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This is a very good question, and one I had before purchasing. To be honest, I couldn't turn up anything definitively one way or another via google and I decided to take the chance despite lacking clarification. Can anyone else shed some light on this? I'd at least want to know for sure, even if it's not genuine.
I've never seen anyone say definitively that a black dial variant existed for that particular case and dial, but as you say it's not something I've seen anyone say is exactly non-existent either. It's not like the black dial 5722's, which most assuredly are not original (as decent as the dial print on them may look). I've also noticed that while most Japanese sellers will state whether something is redialed or modified, there has been an uptick in some watches sold that are outright dishonest about it.

Maybe @Gerald_D can chime in on the subject. I believe he's collected a good chunk of the vintage GS and has researched quite a bit on a lot of the variants.
 

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Discussion Starter #13
Maybe @Gerald_D can chime in on the subject. I believe he's collected a good chunk of the vintage GS and has researched quite a bit on a lot of the variants.
That would be wonderful if he happens to view this topic. I would appreciate any and all input.

At any rate, the black dial satisfied what I was in the market for: a black dial vintage GS. The case and movement are original and if the dial turns out to be custom, then I have a modded vintage piece - isn't the end of the world. The print on the dial definitely appears to my untrained eye to be original Seiko, but as we all know there are custom dials that look OEM nowadays.

If it proves to be anything other than original, I can always pick up a silver 6146 in the future just to actually have the proper watch itself. But regardless, I'm still satisfied =).
 

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Discussion Starter #14
Here's a couple of pics:


WstHJJ8.jpg

cTscGp3.jpg
 

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Discussion Starter #15 (Edited)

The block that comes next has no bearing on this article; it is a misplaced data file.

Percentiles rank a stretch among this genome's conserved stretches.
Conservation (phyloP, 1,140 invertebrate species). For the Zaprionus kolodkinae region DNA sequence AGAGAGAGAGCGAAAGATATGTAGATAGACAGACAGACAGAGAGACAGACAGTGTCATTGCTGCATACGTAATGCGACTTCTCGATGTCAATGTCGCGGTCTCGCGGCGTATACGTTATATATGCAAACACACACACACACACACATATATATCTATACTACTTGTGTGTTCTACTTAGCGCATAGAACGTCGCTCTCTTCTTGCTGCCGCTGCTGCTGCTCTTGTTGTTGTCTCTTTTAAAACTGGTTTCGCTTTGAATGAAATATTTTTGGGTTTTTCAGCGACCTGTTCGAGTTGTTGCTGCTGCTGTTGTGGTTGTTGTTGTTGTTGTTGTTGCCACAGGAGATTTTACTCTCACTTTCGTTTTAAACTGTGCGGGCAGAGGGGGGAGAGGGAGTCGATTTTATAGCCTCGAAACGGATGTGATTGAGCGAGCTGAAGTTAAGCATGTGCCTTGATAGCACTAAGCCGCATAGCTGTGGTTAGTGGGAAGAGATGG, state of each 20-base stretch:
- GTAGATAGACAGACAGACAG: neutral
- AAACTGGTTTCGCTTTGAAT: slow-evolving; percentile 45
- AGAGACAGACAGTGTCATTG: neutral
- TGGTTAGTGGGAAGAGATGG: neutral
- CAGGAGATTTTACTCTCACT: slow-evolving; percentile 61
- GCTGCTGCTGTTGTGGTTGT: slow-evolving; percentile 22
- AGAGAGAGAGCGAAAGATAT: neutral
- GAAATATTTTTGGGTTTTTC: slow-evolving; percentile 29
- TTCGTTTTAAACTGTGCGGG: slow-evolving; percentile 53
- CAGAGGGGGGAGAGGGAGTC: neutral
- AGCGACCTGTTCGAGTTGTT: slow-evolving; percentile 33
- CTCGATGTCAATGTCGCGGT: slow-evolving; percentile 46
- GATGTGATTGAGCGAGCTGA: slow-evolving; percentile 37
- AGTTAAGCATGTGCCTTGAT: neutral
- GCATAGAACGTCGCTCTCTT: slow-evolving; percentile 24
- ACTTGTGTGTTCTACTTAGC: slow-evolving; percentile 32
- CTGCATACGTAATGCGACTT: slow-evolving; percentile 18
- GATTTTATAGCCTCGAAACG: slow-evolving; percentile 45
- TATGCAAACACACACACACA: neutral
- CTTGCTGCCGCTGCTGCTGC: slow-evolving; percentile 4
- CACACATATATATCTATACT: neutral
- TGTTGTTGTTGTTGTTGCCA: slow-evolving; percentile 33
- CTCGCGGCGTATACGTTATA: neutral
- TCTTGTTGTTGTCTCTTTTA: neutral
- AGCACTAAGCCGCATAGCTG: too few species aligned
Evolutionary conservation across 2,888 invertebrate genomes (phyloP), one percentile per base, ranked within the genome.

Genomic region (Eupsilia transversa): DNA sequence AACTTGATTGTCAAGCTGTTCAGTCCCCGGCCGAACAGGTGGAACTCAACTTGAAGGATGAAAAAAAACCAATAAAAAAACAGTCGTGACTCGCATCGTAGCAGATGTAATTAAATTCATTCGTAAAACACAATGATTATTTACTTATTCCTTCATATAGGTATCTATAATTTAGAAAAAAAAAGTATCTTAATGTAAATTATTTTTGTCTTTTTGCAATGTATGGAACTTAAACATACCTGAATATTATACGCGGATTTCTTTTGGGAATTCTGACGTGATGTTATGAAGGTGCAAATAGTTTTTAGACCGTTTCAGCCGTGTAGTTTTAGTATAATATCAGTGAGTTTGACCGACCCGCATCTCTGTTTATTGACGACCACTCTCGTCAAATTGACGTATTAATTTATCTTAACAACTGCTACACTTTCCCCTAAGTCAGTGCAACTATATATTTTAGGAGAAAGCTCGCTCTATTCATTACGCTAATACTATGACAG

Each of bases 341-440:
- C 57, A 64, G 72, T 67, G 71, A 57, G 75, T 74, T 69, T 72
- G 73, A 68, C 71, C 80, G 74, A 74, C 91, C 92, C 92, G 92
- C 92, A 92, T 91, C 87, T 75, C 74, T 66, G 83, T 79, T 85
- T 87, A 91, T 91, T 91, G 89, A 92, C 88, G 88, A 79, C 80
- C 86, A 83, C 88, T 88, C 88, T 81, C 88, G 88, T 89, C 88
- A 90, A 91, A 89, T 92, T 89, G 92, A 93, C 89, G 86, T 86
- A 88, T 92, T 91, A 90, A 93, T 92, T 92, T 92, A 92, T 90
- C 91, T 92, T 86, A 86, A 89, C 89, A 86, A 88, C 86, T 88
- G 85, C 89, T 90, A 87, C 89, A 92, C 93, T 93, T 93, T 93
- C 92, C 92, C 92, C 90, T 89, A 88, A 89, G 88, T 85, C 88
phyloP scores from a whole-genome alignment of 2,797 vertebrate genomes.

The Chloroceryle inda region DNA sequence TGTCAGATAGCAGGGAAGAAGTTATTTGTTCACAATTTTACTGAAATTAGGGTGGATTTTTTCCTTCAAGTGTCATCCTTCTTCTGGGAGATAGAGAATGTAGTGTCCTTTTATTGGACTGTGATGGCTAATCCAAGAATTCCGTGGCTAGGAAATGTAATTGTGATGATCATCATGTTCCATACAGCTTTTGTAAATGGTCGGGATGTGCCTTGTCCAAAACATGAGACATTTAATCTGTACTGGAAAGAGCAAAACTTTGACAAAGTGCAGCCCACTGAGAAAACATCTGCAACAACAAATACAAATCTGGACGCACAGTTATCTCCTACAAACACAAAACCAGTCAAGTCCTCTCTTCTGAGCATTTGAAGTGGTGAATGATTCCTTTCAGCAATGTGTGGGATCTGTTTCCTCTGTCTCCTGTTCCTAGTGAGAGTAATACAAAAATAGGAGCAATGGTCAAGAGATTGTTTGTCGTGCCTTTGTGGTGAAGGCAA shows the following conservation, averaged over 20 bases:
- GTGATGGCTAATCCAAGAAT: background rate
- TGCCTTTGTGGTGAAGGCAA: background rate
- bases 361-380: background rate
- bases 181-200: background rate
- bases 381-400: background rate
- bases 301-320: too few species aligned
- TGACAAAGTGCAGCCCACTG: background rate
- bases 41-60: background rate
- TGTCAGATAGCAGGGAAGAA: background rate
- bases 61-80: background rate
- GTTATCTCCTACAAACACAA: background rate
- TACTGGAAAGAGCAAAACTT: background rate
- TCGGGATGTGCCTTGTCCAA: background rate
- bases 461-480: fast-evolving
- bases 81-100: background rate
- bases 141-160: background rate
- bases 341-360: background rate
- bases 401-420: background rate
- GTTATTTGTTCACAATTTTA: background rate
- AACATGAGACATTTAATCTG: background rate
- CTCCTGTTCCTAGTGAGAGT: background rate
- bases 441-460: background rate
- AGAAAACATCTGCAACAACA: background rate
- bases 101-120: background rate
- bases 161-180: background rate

Found the answer!

https://thespringbar.com/blogs/guides/grand-seiko-collectors-guide#heading28

Watch collectors should note that model 6145-8050has a green dial color which is rare. Models 6146-8020 and 4522-7000 with a black dial, 6146-8040with a starlight dial, and 6146-8050 with a blue dial are also rare specimens of this series.


And the bottom of mine says "6146-8020," so there we go. It's genuine! It's funny, I definitely read this article before but don't remember this passage. Oh well, definitely glad to have some sort of confirmation.

 

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Discussion Starter #16 (Edited)
Man, the sound of the 36kBPH movement is like music. This is my first 36k watch, originally thought about getting a Lord Marvel until I discovered that vintage Grand Seikos had this kind of caliber as well.

Really couldn't be more thrilled. If any of you have considered a vintage Grand Seiko, you really shouldn't hesitate. They are marvelous. I used to gush about how exquisite the King Seikos were, and this yet even a step above that.

17QuiS1.jpg
 
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I'm very pleased it all ended well..

I shall certainly be chasing a vintage GS at some point & your lovely example has certainly confirmed how superb they are.

I already own a 1968 Sportsman so it could do with another companion!